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I am one of those lucky people who works remotely from home. I run my own small business as a freelance journalist, content creator and blogger, and marketing and PR specialist. While I love what I do, especially as it allows me to work from home, I am on the computer a lot – upwards of eight hours a day – and I do worry about my health as a result of this.


I’ve been doing some digging and I’ve found out what the most ‘dangerous’ parts of computer work are when it comes to our health, and how we can mitigate these issues and keep ourselves as healthy as possible. Bearing that in mind, below is a guide to the most common computer-related health problems and how you can reduce the risk of developing them.


Posture-related injuries


Did you know that back, neck and shoulder pain, as well as headaches, are all commonly linked to spending excessive amounts of time on the computer each day? These problems are not caused by computers themselves, but being sat at a desk all day. You see, sitting at a desk and slumping over it can have an impact on your posture, which in return can damage the muscles, bones, tendons, and ligaments, causing stiffness and pain.


To avoid these injuries and the associated pain and stiffness, it is important to ensure that your workstation is setup properly. Ideally, you want to work at an adjustable desk that has been made for computer use, have your computer at eye level or lower, have your keyboard at a height that means your elbows can rest comfortably at your sides, use an ergonomic chair, rest your feet flat on the floor, and use an ergonomic keyboard that allows your hands and wrists to rest in a more natural position.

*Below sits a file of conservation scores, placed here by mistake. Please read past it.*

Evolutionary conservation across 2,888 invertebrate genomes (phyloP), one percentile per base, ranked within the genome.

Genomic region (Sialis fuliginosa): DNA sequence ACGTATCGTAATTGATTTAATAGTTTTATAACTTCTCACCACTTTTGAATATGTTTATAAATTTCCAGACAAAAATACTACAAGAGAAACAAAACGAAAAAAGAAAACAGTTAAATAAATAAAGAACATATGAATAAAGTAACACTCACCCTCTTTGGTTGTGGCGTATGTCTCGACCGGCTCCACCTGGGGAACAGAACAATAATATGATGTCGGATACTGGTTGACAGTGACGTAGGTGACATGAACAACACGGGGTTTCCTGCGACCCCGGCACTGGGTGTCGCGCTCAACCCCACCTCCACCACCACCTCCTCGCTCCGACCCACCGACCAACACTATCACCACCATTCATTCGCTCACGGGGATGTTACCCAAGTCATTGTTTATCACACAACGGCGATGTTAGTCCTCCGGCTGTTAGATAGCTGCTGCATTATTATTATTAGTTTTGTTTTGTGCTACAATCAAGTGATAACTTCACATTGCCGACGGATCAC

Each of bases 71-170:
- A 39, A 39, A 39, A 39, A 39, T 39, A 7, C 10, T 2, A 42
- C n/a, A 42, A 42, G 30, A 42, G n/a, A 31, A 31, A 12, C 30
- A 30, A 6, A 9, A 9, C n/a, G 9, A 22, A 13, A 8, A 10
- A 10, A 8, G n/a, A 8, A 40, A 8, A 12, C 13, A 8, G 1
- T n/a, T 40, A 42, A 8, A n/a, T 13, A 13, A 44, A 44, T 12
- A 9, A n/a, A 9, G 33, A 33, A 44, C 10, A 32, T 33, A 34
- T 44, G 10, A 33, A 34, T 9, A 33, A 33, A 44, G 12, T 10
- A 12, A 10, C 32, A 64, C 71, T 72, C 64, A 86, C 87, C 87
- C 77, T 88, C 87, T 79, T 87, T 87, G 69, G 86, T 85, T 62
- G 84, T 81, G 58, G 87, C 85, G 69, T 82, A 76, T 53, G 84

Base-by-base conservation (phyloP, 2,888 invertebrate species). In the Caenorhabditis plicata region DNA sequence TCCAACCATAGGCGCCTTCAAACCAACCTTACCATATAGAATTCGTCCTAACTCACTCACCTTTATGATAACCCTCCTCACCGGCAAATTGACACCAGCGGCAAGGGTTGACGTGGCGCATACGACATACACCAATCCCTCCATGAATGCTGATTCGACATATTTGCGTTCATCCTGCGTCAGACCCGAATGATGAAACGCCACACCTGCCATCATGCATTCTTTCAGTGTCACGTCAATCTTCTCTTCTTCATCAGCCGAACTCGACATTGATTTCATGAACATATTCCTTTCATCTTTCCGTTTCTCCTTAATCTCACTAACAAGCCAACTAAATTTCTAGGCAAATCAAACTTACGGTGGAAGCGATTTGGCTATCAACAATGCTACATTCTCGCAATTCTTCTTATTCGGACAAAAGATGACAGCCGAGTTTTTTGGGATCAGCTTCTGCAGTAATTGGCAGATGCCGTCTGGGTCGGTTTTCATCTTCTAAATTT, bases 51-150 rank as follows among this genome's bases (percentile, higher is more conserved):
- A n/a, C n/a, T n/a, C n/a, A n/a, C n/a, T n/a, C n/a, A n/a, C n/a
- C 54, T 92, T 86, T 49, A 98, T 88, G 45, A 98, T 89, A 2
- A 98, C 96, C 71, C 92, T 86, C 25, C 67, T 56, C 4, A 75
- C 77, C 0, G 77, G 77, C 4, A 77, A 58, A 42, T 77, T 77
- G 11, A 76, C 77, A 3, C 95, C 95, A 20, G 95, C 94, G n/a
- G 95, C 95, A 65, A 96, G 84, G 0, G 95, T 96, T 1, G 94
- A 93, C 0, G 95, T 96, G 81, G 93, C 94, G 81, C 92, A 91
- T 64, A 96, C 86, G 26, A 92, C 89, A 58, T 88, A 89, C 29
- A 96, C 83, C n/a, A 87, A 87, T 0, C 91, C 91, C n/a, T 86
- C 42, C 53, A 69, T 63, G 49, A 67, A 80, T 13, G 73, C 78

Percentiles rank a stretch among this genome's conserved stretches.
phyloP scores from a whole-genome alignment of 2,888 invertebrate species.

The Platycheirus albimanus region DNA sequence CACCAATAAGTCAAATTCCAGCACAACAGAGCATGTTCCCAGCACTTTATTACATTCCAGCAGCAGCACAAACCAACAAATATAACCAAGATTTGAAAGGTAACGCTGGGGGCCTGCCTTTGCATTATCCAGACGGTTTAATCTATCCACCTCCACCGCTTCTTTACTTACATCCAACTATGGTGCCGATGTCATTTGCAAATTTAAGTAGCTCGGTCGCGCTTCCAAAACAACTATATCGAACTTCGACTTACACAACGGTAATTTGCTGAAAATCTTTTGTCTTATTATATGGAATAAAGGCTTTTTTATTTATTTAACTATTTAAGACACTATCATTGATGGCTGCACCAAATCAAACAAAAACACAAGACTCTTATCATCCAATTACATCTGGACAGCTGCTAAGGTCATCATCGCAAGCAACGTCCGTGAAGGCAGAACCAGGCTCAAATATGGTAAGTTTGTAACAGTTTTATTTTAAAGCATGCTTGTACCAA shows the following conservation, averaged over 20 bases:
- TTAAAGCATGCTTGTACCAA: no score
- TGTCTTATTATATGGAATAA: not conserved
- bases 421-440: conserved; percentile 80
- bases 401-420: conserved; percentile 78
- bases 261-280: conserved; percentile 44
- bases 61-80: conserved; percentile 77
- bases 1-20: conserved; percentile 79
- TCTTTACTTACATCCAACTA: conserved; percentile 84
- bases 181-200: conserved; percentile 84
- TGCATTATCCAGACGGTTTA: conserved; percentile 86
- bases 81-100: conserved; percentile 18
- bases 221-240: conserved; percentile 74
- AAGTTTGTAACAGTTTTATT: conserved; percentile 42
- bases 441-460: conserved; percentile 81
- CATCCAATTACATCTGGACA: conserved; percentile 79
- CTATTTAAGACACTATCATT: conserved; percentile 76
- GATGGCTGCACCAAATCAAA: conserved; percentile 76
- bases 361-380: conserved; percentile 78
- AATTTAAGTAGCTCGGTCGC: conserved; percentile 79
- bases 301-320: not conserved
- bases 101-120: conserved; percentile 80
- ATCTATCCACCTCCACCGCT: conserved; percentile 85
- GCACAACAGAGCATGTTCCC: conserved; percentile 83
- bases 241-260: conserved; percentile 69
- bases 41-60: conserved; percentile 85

Eye strain


Focusing your eyes on the same thing – AKA a computer screen – for a long period of time can cause eye fatigue. Our eyes are made to look at things six metres away or more, which is why computer screens can cause eye strain, as close up work puts extra strain on eye muscles. Digital eye strain can cause blurriness, inability to focus, and headaches. While eye strain does tend to be temporary, over a long period of time, it can make you more prone to other conditions. Blue light that computer monitors give off contributes to eye strain – blue light is the highest visible wavelength of light – and can lead to serious problems like macular degeneration.


When it comes to dealing with eye strain, there are steps that you can take to reduce the risk. Simply by tilting your computer screen to avoid glare or reflections can help, as can making sure that the screen is as far away from your face as possible, having the screen at eye level or lower, reducing your screen’s brightness and contrast, installing a blue light filter that offers computer screen cover for eyes, and implementing the 20-20-20 rule – every 20 minutes look at something 20 feet away for 20 seconds.


Being overweight


Then there is the fact that people who sit at a desk on a computer all day are twice as likely to be overweight as people who do jobs where they are more active. The problem is that if you are sat at a desk all day, you aren’t burning as many calories as you would do if you were up and about walking around, which is what makes you more prone to gaining excess weight.


The good news is that by leading an active life outside of work and following a balanced diet plan, you can ensure that your weight remains healthy. What a lot of health-conscious office workers have begun to do is work at standing desks – this means standing at a desk all day and not using a chair, which burns 50 extra calories an hour to when you sit down.


I love my job and would never want to have to give it up, which is why when it comes to my health, I make an extra effort to take care of myself.